#88: The Micawber Fallacy, or what your Dickensian maths misses about spending wisely

23rd May, 2022

Welcome to the Idiot Money newsletter. This week, becoming wiser with money by understanding that the ratio of your income to expenditure is not a guide to how well you’re using your money, including:

  • Why The Micawber Principle is really The Micawber Fallacy.

  • Happiness is the result of becoming wiser, not becoming a miser.

  • Numbers-based solutions are still ‘solutions’, but to problems we shouldn’t worry about, based on strategies for games we shouldn’t be playing.

The ratio of your income to your expenditure is not a guide to how wisely you’re using your money. Advice on how to spend it or not spend it doesn’t work. Returning your attention to how you are allocating your resources in service of your relationship with money does.

In Charles Dickens’s David Copperfield, there’s a famous passage where the character Mr Micawber says: ‘Annual income twenty pounds, annual expenditure nineteen six, result happiness. Annual income twenty pounds, annual expenditure twenty pounds ought and six, result misery.’

It’s so famous it’s even referred to as ‘The Micawber Principle’.

There’s a lot to like about The Micawber Principle.

It connects money to living a good life in relative, rather than absolute terms, i.e. it says that simply accumulating money and stuff does not automatically translate to living better.

It also acknowledges that living expensively is not the same as living well.

And it suggests the importance of expenditure, rather than focusing solely on earning more and more money, only to waste it to justify the costs incurred in the making: costs like time, physical and mental health, and relationships.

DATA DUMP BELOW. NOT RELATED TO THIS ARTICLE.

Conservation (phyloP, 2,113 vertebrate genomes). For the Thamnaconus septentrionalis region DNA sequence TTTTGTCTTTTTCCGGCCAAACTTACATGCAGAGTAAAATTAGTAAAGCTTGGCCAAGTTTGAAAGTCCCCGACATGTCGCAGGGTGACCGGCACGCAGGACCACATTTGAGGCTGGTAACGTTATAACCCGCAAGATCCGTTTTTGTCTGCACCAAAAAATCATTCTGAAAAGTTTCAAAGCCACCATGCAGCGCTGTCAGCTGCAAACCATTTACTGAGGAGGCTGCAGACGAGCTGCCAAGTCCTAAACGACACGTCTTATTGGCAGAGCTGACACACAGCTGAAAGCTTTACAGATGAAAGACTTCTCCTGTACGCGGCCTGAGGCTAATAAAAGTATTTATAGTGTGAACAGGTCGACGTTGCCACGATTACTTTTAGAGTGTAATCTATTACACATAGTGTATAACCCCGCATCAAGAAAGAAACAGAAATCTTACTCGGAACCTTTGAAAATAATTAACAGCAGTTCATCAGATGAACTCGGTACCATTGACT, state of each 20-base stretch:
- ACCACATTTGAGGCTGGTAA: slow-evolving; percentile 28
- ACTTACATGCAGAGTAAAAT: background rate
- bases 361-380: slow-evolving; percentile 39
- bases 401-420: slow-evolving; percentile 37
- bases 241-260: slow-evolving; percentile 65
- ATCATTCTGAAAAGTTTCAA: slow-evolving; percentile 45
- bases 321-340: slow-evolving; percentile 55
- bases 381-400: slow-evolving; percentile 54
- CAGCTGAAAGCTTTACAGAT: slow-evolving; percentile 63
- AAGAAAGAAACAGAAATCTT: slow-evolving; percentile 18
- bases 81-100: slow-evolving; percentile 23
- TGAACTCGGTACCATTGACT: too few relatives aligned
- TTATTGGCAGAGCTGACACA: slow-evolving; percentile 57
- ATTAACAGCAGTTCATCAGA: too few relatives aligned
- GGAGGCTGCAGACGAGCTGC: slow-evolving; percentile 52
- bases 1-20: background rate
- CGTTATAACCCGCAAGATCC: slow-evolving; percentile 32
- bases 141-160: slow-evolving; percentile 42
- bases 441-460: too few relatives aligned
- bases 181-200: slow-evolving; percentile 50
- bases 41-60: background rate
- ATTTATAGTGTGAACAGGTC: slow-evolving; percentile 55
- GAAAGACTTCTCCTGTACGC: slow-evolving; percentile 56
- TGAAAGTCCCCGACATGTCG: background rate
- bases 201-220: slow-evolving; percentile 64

Principles, however, are rules. And as covered in more detail here, there are good rules and bad rules.

The point of rules is to rank reactiveness over reasoning, so you don’t have to work things through to sensible conclusions when you’re in no mood to do so: you can just jump to those sensible conclusions, having done the working through beforehand.

If you’ve not done the working through, however, blindly following a rule means the conclusions you jump to may not be very sensible. And to blindly follow The Micawber Principle – to believe and consequently act as if ‘living within your means’ means that all will be well – is to increase your self-deception around your finances, not dissolve it.

Living beyond your means isn’t living well. But nor, necessarily, is living within them. It could even be worse.

When living within your means is the result of obsessing over the price of everything the result isn’t happiness, it’s an entrenchment of picking the numbers path over the narrative one, and the consequent reinforcement of deceptive patterns of beliefs about money. And if you obsess over anything, it compounds into a shitstorm in your brain.

Happiness is the result of becoming wiser, not becoming a miser. The Micawber Principle rightly divorces the Good Life from an absolute quantum of money; but it wrongly enforces the attachment of our expenditure to our income: enforcing the idea that it is the ratio of your expenditure to your income that is important, rather than how you choose to spend your money.